Your family history is easily one of the strongest influences on your risk of many diseases. Yet, many of us aren’t aware of the health problems that could be passed down through our genes. It’s crucial to have a good handle on your family’s health history simply because knowing this can help you reduce your risk of developing similar ailments and illnesses. November is known as National Family Health History Month in which we encourage all Americans to learn about the health conditions of their loved ones.

What is Your Family History?

A family medical history is simply a record of the health information of your close relatives. Generally, this includes a record of at least three generations of relatives and should definitely include:

    • Children
    • Siblings
    • Parents
    • Aunts and Uncles
    • Nieces and Nephews
    • Grandparents
    • Great-Grandparents
    • Cousins.

Genes, environment, and lifestyle are the three main components that provide clues as to which medical conditions may run in a family. In knowing your family’s medical history, you and your doctor can find patterns and determine which conditions you may have a particular risk of. In this, you can work together to develop a preventative plan to reduce your risk.

Why is it Important to Know?

Comprehensive knowledge of the diseases that affect your family members is important. It can prepare you for your own future risks because many conditions are hereditary. Having a record is a precautionary step that may provide motivation to develop healthy habits that will keep the risk of these ailments and illnesses from getting any higher. Barring this, even if your family has a history of something, that doesn’t necessarily mean that you will get that condition yourself. Still, it’s better to be safe than be sorry!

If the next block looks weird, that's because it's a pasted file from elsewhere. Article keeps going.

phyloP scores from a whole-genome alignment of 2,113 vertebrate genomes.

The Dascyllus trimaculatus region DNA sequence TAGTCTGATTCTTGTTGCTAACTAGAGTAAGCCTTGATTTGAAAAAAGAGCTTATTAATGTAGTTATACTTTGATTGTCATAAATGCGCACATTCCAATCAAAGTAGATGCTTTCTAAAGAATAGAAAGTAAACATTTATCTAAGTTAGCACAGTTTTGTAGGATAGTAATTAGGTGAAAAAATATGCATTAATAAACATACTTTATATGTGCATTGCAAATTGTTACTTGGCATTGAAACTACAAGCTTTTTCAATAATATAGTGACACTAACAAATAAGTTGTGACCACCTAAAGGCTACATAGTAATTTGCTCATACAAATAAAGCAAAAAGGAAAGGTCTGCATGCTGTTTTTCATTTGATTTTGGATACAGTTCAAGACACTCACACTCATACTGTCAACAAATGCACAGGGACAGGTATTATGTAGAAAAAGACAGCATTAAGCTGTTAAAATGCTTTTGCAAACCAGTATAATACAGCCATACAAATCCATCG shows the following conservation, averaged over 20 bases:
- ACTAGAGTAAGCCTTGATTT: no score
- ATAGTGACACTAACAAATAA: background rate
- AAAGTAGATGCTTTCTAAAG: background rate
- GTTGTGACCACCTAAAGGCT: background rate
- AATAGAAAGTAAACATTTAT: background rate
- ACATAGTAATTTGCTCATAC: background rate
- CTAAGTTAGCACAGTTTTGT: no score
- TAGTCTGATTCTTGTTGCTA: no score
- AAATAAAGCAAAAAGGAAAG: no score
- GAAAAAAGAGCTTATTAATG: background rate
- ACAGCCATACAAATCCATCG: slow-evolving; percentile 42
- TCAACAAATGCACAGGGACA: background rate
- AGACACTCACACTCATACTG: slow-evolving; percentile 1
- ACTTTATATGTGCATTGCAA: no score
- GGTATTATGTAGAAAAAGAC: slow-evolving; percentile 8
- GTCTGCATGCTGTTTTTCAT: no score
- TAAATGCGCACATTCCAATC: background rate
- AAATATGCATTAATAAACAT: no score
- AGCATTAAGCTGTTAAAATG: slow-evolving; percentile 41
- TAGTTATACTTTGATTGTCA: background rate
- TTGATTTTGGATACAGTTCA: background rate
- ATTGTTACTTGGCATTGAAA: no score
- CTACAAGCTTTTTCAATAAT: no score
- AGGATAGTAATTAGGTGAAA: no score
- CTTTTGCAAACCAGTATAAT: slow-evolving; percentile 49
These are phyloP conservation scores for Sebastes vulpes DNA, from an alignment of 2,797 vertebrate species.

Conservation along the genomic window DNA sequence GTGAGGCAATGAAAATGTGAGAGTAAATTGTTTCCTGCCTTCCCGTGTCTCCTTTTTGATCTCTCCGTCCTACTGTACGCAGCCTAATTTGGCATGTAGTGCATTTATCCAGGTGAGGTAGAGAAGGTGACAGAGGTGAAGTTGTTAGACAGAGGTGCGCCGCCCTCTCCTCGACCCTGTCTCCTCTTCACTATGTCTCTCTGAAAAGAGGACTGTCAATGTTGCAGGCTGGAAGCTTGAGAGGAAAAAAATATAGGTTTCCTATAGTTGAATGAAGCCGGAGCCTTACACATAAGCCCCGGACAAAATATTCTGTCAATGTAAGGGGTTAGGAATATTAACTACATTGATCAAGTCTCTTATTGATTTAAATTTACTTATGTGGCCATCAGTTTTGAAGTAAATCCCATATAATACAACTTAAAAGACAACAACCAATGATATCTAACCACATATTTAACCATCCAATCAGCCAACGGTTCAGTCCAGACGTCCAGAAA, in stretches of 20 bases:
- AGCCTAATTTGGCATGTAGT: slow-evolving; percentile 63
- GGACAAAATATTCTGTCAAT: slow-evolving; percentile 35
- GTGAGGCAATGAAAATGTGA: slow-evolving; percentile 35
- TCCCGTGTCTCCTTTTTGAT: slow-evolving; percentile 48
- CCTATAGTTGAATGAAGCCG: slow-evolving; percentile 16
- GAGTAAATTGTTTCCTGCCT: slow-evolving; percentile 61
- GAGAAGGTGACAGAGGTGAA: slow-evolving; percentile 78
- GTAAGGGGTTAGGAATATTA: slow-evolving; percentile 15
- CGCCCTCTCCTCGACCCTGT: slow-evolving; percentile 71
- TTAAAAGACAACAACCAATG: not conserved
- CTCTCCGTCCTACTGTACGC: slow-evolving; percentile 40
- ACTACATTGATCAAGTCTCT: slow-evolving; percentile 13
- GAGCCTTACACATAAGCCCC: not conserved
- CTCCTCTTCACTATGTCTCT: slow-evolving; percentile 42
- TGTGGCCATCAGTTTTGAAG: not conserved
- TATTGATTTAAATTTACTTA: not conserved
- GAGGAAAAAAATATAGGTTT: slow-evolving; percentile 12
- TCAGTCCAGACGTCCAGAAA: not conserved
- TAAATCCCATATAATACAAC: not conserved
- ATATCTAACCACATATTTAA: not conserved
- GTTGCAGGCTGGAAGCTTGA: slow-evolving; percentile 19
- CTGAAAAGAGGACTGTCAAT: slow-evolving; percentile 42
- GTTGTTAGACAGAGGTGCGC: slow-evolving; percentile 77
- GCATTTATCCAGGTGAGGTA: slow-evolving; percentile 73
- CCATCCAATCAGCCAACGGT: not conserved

How to Collect Your Family History

Start the conversation. Talking to your family members is the best way to gather this information. Be willing to contribute to the dialogue and be open and honest. This can be an awkward conversation for some, but it’s crucial. If you find some family members are warry, consider starting out with something one-on-one. Keep in mind that you should know any major medical issues, causes of death, age of diagnosis, ethnic background, and environmental factors like habits and behaviors.

How to Act on Your Family Health History

Once you have the data, don’t forget to share it with your doctor! They can help you interpret what this means about your current lifestyle and provide insight into preventative tips and screening and testing options. Similarly, your doctor can make suggestions of things that may reduce your chances of developing these hereditary conditions.

This month (and all months) we encourage you to engage with your family! With Thanksgiving just around the corner, it’s the perfect time to speak to family members and learn more about your heritage, not only to bond but for the sake of your health.

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